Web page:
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Sanders Unveils Amendment to Slash Pentagon Budget by $74 Billion

The Pentagon budget is higher than the next 11 nations combined and represents over half of U.S. discretionary spending.

Sen. Bernie Sanders speaks during a campaign rally at Salina Intermediate School in Dearborn, Michigan, on March 7, 2020.

With the Senate preparing to vote on an annual defense policy bill calling for $740.5 billion in military spending for fiscal year 2021, Sen. Bernie Sanders on Thursday delivered a floor speech in support of his new amendment aiming to cut the proposed Pentagon budget by 10% — around $74 billion — and devote those resources to funding healthcare, housing, jobs, and education in impoverished U.S. communities.

“At this pivotal moment in American history, we have to make a fundamental decision,” Sanders said on the Senate floor. “Do we want to spend billions more on endless wars in the Middle East, or do we want to provide decent jobs to millions of unemployed Americans here at home? Do we want to spend more money on nuclear weapons or do we want to invest in decent jobs and childcare and healthcare for the American people most in need?”

Sanders’ amendment to the National Defense Authorization Act (NDAA) — which the Vermont senator filed Thursday alongside Sen. Ed Markey (D-Mass.) — would take $74 billion in Pentagon savings and “create a federal grant program to fund healthcare, housing, childcare, and educational opportunities for cities and towns experiencing a poverty rate of 25% or more,” according to a summary released by Sanders’ office.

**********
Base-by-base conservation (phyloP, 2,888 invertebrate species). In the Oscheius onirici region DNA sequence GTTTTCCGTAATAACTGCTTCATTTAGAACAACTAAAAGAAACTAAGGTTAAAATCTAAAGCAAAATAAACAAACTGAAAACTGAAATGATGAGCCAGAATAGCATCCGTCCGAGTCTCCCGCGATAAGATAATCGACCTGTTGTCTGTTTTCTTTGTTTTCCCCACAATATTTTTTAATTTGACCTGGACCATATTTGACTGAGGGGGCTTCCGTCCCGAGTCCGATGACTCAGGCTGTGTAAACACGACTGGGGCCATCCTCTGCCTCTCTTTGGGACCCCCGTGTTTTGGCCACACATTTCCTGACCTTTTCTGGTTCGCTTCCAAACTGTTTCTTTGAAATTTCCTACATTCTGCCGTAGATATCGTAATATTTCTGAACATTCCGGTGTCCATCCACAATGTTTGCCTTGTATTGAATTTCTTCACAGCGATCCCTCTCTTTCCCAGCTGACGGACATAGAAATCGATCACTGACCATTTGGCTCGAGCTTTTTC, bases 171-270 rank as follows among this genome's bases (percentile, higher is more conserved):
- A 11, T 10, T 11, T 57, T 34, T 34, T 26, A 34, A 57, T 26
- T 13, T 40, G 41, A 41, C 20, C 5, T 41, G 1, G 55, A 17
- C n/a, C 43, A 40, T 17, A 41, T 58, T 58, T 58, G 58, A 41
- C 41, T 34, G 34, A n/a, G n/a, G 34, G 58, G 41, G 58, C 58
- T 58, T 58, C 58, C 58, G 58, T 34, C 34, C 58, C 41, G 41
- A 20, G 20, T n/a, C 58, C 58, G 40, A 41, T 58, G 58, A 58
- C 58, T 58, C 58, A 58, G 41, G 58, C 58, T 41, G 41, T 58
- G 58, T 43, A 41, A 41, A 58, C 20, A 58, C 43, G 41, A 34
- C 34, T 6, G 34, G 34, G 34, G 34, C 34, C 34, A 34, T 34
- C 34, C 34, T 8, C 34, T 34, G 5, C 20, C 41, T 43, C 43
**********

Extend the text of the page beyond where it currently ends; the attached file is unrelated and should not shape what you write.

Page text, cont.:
Reps. Barbara Lee (D-Calif.) and Mark Pocan (D-Wis.) filed a companion amendment in the House.

“Under this amendment,” Sanders said, “distressed cities and towns in every state in the country would be able to use these funds to create jobs by building affordable housing, schools, childcare facilities, community health centers, public hospitals, libraries, sustainable energy projects, and clean drinking water facilities.”

“Now at this moment of unprecedented national crises — a growing pandemic, an economic meltdown, the demand to end systemic racism, and police brutality, and an unstable president — it is time for us to truly focus on what we value as a society and to fundamentally transform our national priorities,” Sanders continued. “Cutting the military budget by 10 percent and investing that money in human needs is a modest way to begin that process.”

Watch Sanders’ full speech:

Following Sanders’ remarks, the Senate late Thursday easily cleared a procedural hurdle and paved the way for a final vote on the NDAA. Just seven senators voted against the motion: Sens. Sanders, Markey, Elizabeth Warren (D-Mass.), Kamala Harris (D-Calif.), Jeff Merkley (D-Ore.), Chris Murphy (D-Conn.), and Ron Wyden (D-Ore.).

“Year after year Democrats and Republicans, who disagree on almost everything, come together with minimal debate to support an exploding Pentagon budget which is now higher than the next 11 nations combined, and represents more than half of our discretionary spending,” Sanders said on the Senate floor. “Incredibly, after adjusting for inflation, we are now spending more on the military than we did during the height of the Cold War or during the wars in Vietnam and Korea.”

If approved, Sanders’ amendment “would apply a blunt 14 percent cut to all of the accounts authorized by the bill except for Defense Department and military payroll, and the Defense Health Program,” according to The Intercept, which obtained draft text of the amendment ahead of its official introduction Thursday.

“Why do we spend more on the military than the next 11 nations combined?” Sanders asked on Twitter. “I have a better idea: Cut Pentagon spending by 10% and invest it in the fight to end homelessness, hunger, and poverty in the richest country on Earth.”

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